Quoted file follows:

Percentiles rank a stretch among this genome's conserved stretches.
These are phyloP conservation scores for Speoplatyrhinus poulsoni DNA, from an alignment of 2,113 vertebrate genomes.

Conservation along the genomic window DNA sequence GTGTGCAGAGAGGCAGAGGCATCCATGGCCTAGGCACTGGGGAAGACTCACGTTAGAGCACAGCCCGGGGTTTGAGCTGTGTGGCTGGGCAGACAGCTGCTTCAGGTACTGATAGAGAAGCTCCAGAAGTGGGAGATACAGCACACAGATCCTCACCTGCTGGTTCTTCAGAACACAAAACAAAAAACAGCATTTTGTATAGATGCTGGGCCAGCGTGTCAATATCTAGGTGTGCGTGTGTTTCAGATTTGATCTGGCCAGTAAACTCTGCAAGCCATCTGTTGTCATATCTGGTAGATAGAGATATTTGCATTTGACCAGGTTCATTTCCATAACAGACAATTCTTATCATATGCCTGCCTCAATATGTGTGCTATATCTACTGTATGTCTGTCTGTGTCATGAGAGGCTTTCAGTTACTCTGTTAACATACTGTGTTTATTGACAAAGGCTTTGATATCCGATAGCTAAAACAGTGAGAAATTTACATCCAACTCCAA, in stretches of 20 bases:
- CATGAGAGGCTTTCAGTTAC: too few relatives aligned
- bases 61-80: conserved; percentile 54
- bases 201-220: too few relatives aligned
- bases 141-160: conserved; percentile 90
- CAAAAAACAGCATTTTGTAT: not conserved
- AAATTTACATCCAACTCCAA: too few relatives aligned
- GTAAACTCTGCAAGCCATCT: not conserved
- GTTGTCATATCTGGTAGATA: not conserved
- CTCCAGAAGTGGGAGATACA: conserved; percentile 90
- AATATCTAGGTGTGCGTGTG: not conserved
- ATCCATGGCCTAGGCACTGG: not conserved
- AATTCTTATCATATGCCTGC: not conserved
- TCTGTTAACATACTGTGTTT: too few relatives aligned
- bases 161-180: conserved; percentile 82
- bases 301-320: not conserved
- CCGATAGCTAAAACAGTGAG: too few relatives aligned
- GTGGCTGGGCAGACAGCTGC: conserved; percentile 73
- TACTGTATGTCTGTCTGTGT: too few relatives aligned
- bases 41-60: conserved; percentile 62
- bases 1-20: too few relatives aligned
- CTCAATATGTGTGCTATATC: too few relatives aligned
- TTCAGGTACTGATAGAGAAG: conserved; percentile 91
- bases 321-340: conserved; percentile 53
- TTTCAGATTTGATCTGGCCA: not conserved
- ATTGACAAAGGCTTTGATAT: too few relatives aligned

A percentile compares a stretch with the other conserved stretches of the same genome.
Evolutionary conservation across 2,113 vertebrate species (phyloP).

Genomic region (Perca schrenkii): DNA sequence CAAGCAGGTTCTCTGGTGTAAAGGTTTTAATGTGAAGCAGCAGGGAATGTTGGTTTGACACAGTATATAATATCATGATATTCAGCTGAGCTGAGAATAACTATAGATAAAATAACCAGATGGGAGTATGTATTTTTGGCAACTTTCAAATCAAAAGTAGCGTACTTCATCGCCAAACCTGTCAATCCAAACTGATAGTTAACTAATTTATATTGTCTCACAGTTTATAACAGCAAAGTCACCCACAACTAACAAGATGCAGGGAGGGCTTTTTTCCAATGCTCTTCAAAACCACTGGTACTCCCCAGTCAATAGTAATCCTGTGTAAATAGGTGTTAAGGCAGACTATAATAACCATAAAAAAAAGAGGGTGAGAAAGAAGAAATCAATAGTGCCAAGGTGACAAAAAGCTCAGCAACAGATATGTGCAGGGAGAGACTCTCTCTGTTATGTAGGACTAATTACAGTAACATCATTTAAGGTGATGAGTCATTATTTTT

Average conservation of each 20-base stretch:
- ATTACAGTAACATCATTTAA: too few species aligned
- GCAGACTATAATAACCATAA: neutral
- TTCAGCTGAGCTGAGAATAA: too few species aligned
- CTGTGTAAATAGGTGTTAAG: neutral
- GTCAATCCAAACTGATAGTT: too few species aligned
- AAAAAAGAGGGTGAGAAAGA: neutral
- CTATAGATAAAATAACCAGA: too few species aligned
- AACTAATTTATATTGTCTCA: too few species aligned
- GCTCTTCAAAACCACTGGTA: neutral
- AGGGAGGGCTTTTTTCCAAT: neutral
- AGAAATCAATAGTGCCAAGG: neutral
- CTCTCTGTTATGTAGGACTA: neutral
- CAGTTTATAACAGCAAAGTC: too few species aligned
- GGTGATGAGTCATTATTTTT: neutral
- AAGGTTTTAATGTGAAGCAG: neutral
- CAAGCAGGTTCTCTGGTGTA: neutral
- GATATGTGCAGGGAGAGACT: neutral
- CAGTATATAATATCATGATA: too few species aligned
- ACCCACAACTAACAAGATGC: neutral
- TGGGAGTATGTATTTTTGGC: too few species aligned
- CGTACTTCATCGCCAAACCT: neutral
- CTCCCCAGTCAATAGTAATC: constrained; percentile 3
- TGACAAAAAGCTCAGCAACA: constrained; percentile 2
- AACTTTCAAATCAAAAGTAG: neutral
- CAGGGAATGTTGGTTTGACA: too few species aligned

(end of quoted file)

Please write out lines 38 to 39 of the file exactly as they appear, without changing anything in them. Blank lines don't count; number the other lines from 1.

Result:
- AAAAAAGAGGGTGAGAAAGA: neutral
- CTATAGATAAAATAACCAGA: too few species aligned